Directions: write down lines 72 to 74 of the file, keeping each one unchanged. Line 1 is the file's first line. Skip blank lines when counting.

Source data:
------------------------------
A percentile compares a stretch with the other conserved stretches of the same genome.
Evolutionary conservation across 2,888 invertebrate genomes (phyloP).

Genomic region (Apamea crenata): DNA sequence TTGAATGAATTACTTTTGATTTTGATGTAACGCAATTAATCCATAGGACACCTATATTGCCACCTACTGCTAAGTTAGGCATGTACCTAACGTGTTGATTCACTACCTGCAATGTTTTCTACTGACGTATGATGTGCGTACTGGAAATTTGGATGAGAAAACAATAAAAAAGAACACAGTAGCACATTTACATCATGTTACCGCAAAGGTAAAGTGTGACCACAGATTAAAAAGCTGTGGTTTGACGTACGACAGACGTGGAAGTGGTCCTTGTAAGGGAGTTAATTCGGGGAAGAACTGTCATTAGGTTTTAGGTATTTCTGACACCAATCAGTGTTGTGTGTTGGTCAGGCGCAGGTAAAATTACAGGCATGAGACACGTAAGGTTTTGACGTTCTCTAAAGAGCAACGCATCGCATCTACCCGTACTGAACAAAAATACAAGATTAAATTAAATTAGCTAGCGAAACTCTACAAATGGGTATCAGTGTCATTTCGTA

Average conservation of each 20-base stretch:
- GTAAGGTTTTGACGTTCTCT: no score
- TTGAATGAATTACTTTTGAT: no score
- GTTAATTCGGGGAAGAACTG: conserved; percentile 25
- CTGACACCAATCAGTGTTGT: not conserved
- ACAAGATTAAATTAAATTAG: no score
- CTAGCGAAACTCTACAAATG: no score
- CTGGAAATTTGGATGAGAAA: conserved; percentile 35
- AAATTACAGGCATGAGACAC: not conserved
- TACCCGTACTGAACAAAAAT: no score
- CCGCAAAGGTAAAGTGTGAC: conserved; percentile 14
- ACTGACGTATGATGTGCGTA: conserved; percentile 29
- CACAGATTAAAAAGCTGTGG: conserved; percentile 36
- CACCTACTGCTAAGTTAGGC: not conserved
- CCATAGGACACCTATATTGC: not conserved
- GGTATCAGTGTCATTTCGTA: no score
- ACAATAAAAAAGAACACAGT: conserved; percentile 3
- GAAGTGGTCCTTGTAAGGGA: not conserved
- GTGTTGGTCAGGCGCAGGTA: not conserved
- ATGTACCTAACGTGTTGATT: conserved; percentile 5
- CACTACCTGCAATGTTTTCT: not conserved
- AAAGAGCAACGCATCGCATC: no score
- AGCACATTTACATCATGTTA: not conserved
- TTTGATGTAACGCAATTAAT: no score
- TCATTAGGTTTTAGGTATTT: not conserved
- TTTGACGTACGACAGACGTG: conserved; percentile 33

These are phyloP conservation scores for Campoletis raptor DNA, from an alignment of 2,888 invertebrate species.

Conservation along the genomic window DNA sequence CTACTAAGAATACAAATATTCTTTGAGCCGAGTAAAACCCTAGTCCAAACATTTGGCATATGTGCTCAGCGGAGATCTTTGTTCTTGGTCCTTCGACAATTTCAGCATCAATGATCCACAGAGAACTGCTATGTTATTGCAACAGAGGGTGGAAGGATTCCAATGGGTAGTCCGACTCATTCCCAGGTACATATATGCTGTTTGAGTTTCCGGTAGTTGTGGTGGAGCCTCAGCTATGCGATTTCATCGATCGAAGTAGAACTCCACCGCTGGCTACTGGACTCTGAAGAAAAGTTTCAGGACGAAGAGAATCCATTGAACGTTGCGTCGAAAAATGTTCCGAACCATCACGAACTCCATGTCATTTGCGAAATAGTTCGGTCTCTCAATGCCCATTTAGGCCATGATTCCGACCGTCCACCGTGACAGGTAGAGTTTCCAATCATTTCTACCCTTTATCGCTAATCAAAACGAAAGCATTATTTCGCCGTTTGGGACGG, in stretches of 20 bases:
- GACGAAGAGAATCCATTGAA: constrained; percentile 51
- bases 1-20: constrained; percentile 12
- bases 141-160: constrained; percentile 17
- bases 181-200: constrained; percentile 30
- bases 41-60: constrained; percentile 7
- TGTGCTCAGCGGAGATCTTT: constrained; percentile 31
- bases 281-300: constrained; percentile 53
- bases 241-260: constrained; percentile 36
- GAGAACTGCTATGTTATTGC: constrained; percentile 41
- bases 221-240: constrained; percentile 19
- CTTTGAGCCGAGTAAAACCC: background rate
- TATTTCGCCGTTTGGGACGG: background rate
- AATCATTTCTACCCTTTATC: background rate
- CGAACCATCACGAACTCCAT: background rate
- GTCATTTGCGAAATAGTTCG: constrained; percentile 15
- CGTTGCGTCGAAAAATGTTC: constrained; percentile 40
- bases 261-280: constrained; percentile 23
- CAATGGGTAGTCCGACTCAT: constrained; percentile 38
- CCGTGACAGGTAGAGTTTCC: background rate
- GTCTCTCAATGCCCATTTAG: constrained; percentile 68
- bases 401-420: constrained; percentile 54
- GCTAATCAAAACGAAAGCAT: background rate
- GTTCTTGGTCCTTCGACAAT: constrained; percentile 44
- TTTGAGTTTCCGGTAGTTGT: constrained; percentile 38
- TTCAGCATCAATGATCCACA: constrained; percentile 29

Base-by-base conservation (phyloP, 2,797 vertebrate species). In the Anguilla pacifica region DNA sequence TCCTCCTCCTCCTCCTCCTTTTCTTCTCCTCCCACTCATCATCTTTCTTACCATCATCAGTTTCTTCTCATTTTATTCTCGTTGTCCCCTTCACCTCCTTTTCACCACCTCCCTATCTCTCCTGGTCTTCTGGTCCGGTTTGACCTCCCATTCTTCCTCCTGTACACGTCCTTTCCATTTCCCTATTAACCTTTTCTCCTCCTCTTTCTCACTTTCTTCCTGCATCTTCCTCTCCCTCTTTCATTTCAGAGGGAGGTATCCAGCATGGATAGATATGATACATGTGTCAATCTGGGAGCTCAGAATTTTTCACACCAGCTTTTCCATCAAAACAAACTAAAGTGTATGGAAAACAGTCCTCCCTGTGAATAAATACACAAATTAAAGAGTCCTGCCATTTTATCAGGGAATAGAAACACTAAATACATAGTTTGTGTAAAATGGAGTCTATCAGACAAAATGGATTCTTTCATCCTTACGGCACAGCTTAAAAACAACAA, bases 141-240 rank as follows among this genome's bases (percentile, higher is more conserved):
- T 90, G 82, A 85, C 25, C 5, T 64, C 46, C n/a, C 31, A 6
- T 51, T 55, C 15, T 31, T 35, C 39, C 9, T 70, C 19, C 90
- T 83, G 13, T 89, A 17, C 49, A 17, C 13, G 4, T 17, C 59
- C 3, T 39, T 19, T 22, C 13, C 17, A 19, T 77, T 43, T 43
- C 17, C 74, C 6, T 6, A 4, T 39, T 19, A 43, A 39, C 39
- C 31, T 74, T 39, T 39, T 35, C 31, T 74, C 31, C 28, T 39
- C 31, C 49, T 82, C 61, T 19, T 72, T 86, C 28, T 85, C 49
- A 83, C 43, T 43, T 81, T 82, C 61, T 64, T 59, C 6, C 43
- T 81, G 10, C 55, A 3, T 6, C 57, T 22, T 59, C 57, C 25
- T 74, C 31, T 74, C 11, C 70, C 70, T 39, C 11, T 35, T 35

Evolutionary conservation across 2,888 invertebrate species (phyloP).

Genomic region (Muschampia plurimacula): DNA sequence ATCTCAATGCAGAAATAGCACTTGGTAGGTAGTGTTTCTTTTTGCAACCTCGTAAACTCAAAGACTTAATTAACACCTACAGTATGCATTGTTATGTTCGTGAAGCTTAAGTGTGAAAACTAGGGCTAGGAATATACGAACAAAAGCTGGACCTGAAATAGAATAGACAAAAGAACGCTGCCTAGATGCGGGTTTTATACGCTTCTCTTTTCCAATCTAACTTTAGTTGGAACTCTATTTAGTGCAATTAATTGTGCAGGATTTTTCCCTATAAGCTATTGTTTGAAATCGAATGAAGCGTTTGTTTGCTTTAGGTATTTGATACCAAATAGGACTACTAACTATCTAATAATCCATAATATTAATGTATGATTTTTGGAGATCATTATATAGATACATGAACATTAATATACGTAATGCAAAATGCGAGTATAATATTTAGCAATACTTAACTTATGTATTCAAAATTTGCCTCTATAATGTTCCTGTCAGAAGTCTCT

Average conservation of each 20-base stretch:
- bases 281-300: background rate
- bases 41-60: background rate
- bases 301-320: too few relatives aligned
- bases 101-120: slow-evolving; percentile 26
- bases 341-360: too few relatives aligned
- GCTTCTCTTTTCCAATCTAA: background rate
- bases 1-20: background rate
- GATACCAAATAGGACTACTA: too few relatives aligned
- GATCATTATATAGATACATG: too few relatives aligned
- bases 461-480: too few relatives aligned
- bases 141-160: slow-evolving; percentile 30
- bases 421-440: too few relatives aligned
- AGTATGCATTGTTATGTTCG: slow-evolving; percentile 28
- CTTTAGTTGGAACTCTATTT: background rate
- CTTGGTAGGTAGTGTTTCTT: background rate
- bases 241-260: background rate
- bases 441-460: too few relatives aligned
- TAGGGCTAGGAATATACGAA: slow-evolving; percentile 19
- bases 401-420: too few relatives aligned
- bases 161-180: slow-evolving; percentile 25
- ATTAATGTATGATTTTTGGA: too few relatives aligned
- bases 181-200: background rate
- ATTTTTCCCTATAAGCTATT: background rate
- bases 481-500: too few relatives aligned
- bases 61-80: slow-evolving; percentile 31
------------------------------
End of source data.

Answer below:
- bases 41-60: background rate
- bases 301-320: too few relatives aligned
- bases 101-120: slow-evolving; percentile 26